“Yes, Oliana,” came a female voice from the air, with a light New Zealand accent. It was their family’s Augmented Intelligence Agent, Manaia.

“Tell me about this place, the Southern Pacific Pelagic Territory.”

“What do you want to know?”

“Hmm, start with some of the basics.”

“Yes, Oliana.  The South Pacific Pelagic Territory is the ocean region between Australia and South America. contained within the Southern Pacific Circulation Gyre.” A map took shape on the display screen just to the left of the window.

“This gyre is a massive ocean current, perpetually circulating in an anti-clockwise motion between these two continents.”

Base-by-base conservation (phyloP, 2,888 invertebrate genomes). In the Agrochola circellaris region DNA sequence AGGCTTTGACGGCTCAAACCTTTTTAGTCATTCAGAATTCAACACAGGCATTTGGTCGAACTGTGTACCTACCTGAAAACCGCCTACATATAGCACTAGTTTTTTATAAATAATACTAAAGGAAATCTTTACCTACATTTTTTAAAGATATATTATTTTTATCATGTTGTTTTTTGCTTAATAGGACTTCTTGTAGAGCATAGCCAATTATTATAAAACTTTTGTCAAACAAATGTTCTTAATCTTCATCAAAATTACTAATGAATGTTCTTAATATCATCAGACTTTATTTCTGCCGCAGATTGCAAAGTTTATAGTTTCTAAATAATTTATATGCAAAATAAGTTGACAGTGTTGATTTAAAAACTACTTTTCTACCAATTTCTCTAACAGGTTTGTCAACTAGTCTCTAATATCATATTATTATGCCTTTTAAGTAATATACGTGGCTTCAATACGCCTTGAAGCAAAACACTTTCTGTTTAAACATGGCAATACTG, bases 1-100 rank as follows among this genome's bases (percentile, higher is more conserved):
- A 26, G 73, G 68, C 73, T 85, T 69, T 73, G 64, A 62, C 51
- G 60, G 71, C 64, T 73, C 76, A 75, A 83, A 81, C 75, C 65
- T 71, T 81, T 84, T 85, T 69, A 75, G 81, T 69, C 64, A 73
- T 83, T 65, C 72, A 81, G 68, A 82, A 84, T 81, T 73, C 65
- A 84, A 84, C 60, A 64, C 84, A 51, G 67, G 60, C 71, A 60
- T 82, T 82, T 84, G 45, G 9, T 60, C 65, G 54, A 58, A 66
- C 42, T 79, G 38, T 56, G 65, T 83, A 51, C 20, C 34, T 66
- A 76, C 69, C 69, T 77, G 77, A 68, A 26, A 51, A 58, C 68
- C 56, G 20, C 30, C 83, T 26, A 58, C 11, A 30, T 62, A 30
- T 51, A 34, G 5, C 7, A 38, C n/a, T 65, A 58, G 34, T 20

“Well, why did the people in the Rise choose to settle here rather than another part of the ocean?”

“There are many reasons. For one thing, the weather is calmer.” A world map of the world’s oceans appeared.

“This map displays storm tracks from the last ten years, those light blue, yellow and red lines in the northern latitudes, and in the southern Indian Ocean, and above Australia and New Zealand. These are places with frequent cyclones, hurricanes, and typhoons; incredibly rough conditions to live in, if you’re floating on top of the sea.”

“In contrast, see the dark blue expanses in the southern Atlantic ocean, east of South America and also in the southern Pacific ocean, west of South America. Those are area where these kind of storms are almost non-existent.”

“Okay, that makes sense. No one would choose to live in the paths of hurricanes. What else could motivate people to settle out in the middle of nowhere, like here on Marcelli Rise?”

“Marcelli Rise is like an oasis in the midst of an ocean desert.”